The allocations to the various asset classes also depend on the risk level we apply in the risk elimination process. In addition, we use a lot of internal stress tests and scenario analysis in our risk management approach. If the analyses show that our risk model is too high we decrease our level of risk.

We conduct an ALM study on an annual basis. We start the investment plan process for the following year in September and the board of directors usually approves the new investment plan in November or December.

Around 82% of the total portfolio is managed by our in-house team. We manage all European equity internally, as well as our US exchange-traded fund (ETF) and emerging markets mutual fund exposure. It is a similar picture in fixed income where, nowadays, we even manage a part of our fixed-income portfolio outside Europe in-house. We make use of external private equity funds but do not invest in fund of fund structures. With real estate, we invest solely in listed real estate companies, trusts or funds, which are also managed externally.

We are currently reducing our external hedge fund managers in favour of our own internal hedge fund team. At present, this team looks after around 8% of our hedge fund assets.



Dubravko Stimac
President of management board
PBZ Croatia Osiguranje

• Invested assets: HRK6.6bn (€886m)
• Members: 280,000
• DC based on World Bank pension model
• Date established: 2001

Due to the strong investment regulations in place in Croatia, our approach to portfolio construction differs from that of other institutional investors in Western countries.
For example, we have to be invested in a minimum of 50% Croatian government bonds at all times. The regulator also imposes many limits on us, such as a 30% cap on domestic equity, a 30% limit on corporate bonds and a 20% ceiling on foreign assets.

In 2007, the regulator increased the allowance for investment in foreign assets from 15% to 20% but this hardly made a difference. However, there is an open discussion on whether in the future sub-portfolio models might be introduced. This would allow pension fund managers like us to run, for example, more active and conservative portfolios.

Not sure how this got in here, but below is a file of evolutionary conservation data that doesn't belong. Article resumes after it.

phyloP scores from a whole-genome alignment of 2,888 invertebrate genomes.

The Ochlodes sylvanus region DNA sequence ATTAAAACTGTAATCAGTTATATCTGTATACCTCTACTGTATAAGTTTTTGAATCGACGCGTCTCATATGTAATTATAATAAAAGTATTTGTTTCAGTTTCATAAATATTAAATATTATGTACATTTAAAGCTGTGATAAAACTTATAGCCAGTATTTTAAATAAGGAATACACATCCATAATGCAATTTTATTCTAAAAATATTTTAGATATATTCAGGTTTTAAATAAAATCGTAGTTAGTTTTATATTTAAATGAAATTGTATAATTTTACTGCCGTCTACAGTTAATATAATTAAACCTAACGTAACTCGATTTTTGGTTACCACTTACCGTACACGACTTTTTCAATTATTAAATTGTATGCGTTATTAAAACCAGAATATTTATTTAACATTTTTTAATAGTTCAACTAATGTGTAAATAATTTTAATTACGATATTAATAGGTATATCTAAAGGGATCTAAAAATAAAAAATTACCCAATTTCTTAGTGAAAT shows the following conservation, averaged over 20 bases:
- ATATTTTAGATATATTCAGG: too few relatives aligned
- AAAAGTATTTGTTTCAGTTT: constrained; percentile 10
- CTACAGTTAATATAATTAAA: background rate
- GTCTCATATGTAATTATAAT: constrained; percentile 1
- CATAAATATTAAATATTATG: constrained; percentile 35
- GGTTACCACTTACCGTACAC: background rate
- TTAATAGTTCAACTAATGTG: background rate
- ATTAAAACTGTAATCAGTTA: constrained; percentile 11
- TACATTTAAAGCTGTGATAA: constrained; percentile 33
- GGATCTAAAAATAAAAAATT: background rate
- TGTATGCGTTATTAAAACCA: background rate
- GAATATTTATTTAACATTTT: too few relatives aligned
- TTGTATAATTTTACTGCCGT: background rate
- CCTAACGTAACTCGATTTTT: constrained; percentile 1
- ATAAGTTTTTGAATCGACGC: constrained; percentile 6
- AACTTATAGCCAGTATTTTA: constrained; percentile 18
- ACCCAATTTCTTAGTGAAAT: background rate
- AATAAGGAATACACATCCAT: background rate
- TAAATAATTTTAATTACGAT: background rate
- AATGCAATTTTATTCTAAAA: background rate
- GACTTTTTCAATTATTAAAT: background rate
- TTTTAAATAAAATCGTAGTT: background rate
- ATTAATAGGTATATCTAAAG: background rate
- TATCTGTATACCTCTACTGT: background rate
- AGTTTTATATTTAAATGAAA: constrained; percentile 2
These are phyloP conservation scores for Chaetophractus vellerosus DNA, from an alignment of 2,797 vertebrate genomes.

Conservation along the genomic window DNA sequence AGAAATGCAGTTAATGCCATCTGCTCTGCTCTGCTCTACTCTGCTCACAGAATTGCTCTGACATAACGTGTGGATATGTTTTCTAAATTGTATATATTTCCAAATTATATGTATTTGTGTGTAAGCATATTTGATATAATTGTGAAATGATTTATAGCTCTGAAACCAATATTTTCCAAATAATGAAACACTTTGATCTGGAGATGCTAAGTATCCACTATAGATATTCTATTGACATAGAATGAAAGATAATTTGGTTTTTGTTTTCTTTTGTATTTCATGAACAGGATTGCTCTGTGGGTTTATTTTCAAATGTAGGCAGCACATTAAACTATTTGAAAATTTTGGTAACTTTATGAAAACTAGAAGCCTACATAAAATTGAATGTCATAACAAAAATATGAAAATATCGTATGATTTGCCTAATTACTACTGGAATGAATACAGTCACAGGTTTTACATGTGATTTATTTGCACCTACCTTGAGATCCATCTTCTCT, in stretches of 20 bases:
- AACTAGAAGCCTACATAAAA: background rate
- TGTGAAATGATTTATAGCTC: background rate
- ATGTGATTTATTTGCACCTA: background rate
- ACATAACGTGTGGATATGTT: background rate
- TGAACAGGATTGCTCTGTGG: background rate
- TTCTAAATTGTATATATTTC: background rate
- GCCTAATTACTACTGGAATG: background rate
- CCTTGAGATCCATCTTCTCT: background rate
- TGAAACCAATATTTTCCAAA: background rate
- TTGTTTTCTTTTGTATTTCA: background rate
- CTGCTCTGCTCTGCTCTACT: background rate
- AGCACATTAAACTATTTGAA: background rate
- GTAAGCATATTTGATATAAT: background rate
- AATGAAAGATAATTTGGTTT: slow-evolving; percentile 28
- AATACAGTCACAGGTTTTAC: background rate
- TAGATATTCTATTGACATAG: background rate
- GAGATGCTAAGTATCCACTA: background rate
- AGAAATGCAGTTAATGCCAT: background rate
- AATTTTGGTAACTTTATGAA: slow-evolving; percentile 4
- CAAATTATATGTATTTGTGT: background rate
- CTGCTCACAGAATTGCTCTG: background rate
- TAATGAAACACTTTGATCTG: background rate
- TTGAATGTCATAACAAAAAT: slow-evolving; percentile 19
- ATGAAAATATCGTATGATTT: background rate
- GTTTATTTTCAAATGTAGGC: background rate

The quantitative investment limits very much define our investment strategy and form the basis for the construction of our portfolio. Of course, we change our exposure to equities, bonds and currency risk and diversify among and across asset classes but always within those limits.

In 2009 and 2010 we raised our allocation to foreign equity in particular compared with 2008. But due to the restricted liquidity of our domestic market, especially of the bonds, we are, to a large extent, invested passively. In fact, nowadays we are buy-and-hold players on all domestic asset classes. Between 2004 and 2006, liquidity was much higher, which made us a lot more active players on the bond markets.

When Croatia enters the EU - which is expected to happen in 2013 - liquidity in the bond markets will improve again because we will then be able to invest in and trade government bonds of EU countries.

As a defined contribution scheme with young members and few pensioners, we are still a net receiver of money. This means we do not have to think about outflows and liabilities just yet.

Our risk management involves calculating value-at-risk (VaR), stress-testing and back-testing. If we find some instruments that are too volatile we try to reduce our exposure to them, find a solution and try to rebalance the portfolio accordingly.

Our asset management is in-house, which allows us to discuss and amend our limits-driven investments every day and rebalance as required. In terms of dynamic asset allocation, we simply look for the best opportunities following market trends.

According to the law, we have to undertake everything in-house, which is why we do not even make use of external advisers.